Is Cognitive Behaviour Therapy An Effective Therapy In Improving The Lives Of Individuals With Borderline Personality Disorder? by

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Is Cognitive Behaviour Therapy an effective therapy in improving the lives of individuals with borderline personality disorder?



Background of the Research1

Research Question2

Inclusion Criteria3

Systematic Review of the Studies4

Discussion and Analysis7


Scope and Limitation of Evidence-Based Practices in Social Work14

Link of EBP with Research Questions15

Role of EBP in Social Work16



Background of the Research

Personality disorders are associated with ancient patterns of injuries that occur in multiple domains with respect to their functioning, which includes emotional disturbance (such as increased intensity or excessive reactivity), cognitive disturbance (such as disruptions in self-experiences, perceptual abnormalities), difficulties with impulse control (such as excessive engagement in criminal activities or high risk), and interpersonal behaviour (such as high-conflicting relationships, social isolation). Personality disorders are defined by DSM as long-lasting patterns of internal behaviour and experiences that remarkably deviate from the individual culture's expectations. These personality disorders are categorized by DSM into clusters: A, B, and C. The category cluster B involves Histrionic, Narcissistic, Antisocial, and Borderline. People having these disorders usually appear to others as being erratic, dramatic, or emotional.

One of the most challenging to deal personality disorder is the BPD (Borderline Personality Disorder). Symptoms associated with this disorder include unstable interpersonal relationships, instability in emotional behaviour, inappropriate intense anger, impulsivity, self-mutilation (burning, cutting, etc), and suicidal gestures. Due to such severe outcomes of this disorder, patients suffering from BPD are difficult to deal through therapy, as they continuously fail in responding to therapeutic efforts. BPD is considered to be a life-threatening disorder which can cause a great deal of psychological pain to people suffering from this illness. Patients have reported that their range of emotions from dissociation and numbness to unbearable distress in emotions can increase out of nowhere (Taylor, 2008, 723). One of the major reasons of Cognitive Behavioural Therapy is to help the sufferers in developing tools for identifying and evaluating such disruptions and distortions (Beck, Rush, Shaw, & Emery, 1979, 124; Beck, Freeman, & Davis, 2004, 100).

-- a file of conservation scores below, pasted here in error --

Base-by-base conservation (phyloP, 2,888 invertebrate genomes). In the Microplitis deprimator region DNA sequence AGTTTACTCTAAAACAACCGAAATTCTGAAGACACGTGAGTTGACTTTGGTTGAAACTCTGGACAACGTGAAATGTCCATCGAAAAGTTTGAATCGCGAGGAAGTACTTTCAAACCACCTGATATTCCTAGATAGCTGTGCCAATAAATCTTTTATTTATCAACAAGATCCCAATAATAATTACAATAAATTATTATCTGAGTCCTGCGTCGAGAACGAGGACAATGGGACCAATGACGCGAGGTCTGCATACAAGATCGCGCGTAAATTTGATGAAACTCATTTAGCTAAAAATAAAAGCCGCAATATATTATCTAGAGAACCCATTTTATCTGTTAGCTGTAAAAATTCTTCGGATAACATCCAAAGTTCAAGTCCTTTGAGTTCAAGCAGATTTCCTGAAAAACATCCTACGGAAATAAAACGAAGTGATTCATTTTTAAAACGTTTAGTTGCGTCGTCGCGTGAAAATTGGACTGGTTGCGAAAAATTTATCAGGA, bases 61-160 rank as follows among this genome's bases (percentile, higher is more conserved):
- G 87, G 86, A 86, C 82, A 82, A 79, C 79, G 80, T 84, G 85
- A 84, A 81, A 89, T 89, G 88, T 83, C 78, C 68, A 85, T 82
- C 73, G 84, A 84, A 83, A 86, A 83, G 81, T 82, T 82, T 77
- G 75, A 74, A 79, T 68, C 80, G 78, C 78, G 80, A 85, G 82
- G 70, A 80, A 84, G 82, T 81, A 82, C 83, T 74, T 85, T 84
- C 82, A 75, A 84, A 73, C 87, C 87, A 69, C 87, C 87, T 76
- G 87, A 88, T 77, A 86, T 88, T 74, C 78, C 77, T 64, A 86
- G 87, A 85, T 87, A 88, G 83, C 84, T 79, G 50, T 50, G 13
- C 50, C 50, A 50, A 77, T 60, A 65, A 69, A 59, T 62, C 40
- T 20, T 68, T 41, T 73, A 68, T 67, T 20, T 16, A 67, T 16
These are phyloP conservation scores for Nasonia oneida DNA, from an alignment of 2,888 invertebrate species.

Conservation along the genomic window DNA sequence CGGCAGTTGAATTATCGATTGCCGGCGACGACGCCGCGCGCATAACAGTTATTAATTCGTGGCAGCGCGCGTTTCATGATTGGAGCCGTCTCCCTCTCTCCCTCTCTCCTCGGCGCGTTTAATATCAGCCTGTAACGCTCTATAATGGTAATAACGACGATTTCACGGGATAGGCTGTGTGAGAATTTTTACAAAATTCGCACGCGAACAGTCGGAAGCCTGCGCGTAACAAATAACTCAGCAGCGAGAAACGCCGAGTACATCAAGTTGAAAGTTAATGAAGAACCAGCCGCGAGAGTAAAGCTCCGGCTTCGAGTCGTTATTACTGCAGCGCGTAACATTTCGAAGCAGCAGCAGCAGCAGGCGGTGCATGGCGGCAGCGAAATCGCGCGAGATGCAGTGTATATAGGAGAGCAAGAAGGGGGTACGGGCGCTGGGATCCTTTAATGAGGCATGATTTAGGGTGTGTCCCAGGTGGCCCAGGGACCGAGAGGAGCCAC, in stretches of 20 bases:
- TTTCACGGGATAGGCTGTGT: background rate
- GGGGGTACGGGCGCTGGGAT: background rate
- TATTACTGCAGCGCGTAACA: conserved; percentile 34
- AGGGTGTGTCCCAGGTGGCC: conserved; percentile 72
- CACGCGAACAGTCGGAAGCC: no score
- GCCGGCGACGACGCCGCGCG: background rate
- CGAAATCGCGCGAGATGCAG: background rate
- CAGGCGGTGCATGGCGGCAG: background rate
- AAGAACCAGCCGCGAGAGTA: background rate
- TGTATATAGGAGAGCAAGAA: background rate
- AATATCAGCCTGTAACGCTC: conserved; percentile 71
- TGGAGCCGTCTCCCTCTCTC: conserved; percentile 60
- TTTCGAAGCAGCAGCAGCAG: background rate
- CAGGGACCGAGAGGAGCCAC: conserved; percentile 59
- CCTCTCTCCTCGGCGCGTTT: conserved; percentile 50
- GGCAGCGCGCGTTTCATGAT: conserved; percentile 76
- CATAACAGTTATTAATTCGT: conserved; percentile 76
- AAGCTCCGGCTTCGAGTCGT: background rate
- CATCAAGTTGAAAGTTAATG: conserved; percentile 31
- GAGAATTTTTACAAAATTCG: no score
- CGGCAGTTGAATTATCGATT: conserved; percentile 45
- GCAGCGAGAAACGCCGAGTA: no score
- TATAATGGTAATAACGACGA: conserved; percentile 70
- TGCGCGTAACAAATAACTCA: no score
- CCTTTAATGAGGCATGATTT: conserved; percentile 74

Research Question

Cognitive behavioural therapy (CBT) is a well-established and well-suited technique for addressing enduring and diverse patients' issues suffering from personality disorders for different reasons. From the perspective of cognitive behavioural therapy, personality disorders are managed by combining maladaptive beliefs and assumptions about other and one-self, environmental/ contextual factors reinforcing problematic attitudes and behaviours, and skill deficiencies that prevent adaptive responding. Cognitive behavioural therapy integrates a variety of techniques for modifying these factors that include behaviour modifications, skills training, psycho-education, exposure, and cognitive restructuring. Additionally, CBT for personality disorders focus on the significance of a collaborative, well-defined and supportive therapeutic relationship, which increase willingness among patients for making changes and serving as a strong source of contingency. In total, different factors of conceptual framework of CBT and its technical flexibility made it appropriate for addressing diffuse and persuasive impairment which is commonly found within the BPDs sufferers.

The focus of empirical research associated with CBT has strongly focused on evaluating the outcomes of treatment for this therapy, which has increased level of compatibility within the evidence-based ...